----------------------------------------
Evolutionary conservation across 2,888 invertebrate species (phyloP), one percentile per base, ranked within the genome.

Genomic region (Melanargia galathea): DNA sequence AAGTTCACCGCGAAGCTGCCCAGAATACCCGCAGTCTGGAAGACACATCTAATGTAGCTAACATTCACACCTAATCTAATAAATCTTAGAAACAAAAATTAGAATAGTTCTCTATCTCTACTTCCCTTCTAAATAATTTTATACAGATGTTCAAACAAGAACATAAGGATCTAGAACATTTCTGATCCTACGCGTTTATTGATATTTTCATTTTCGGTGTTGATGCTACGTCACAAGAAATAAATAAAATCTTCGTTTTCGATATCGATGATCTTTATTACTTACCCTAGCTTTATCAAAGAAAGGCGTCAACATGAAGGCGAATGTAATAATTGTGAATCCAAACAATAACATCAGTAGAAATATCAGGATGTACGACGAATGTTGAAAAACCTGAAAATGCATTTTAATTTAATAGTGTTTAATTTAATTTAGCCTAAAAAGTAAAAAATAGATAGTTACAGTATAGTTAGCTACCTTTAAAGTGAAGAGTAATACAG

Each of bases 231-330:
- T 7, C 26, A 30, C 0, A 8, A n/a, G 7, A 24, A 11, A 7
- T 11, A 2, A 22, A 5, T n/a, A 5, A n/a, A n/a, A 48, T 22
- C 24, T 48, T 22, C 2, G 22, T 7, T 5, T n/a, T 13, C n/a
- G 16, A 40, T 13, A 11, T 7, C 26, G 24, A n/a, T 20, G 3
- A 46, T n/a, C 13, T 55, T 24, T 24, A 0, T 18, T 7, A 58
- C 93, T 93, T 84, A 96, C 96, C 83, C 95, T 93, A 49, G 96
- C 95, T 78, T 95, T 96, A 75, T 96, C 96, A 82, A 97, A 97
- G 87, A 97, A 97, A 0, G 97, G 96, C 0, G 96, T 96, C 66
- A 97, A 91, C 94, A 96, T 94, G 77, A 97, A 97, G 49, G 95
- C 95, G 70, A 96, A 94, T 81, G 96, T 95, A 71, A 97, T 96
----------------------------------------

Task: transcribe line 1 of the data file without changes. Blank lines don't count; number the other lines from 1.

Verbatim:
Evolutionary conservation across 2,888 invertebrate species (phyloP), one percentile per base, ranked within the genome.